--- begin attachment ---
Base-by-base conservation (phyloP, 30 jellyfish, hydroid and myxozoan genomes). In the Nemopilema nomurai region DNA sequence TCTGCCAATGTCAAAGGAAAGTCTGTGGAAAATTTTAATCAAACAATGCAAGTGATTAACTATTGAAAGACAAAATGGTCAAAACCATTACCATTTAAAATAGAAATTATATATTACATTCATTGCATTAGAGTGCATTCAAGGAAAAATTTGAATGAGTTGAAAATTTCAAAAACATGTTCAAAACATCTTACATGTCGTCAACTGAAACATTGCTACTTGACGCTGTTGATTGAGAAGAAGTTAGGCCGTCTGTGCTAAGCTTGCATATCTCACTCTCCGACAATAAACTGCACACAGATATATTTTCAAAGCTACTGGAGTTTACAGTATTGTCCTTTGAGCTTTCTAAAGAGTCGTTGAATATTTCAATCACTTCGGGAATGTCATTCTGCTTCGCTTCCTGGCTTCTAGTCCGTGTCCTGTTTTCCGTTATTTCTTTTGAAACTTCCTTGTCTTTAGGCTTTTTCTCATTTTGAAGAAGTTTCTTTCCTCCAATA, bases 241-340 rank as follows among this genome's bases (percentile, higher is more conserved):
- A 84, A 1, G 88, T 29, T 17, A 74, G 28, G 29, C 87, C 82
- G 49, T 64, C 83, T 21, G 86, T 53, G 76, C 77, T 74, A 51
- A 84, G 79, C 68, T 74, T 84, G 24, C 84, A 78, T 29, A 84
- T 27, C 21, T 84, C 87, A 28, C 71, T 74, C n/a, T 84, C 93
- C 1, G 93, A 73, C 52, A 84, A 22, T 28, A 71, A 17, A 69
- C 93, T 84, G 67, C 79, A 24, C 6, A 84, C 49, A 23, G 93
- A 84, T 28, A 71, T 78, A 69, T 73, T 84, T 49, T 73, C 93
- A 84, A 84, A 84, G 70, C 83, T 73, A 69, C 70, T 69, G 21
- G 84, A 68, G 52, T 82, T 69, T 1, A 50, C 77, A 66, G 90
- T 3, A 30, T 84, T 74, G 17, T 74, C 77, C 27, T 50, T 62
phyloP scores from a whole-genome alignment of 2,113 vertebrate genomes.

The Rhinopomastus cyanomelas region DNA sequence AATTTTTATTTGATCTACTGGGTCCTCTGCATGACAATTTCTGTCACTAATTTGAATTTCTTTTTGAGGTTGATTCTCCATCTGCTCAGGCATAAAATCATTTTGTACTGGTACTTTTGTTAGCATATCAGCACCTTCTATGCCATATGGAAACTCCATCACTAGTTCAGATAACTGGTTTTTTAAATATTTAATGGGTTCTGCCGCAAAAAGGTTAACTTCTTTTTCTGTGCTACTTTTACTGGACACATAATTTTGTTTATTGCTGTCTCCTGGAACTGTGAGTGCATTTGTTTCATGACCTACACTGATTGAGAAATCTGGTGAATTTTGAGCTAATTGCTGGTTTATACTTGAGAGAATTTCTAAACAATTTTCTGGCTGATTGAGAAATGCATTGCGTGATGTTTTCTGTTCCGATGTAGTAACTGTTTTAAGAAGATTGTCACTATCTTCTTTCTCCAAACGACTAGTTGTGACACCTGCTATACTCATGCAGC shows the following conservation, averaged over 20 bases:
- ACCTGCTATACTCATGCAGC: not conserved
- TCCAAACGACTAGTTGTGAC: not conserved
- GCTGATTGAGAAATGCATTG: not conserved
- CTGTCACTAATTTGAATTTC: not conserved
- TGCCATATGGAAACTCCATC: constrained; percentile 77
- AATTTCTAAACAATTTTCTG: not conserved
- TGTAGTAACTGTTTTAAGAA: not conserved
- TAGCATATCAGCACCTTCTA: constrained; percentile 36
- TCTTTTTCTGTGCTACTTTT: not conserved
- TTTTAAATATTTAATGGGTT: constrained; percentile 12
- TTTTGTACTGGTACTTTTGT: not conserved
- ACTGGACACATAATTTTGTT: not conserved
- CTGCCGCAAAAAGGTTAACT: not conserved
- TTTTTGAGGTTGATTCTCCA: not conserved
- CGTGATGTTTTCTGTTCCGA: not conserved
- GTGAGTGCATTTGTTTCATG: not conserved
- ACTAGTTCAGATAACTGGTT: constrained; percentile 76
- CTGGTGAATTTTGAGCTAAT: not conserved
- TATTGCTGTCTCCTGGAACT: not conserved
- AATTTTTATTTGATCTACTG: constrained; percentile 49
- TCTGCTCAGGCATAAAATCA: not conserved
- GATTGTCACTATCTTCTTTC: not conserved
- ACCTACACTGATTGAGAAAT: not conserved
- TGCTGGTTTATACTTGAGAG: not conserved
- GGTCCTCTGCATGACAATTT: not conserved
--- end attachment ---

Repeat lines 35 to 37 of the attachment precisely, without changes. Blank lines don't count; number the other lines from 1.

- GATTGTCACTATCTTCTTTC: not conserved
- ACCTACACTGATTGAGAAAT: not conserved
- TGCTGGTTTATACTTGAGAG: not conserved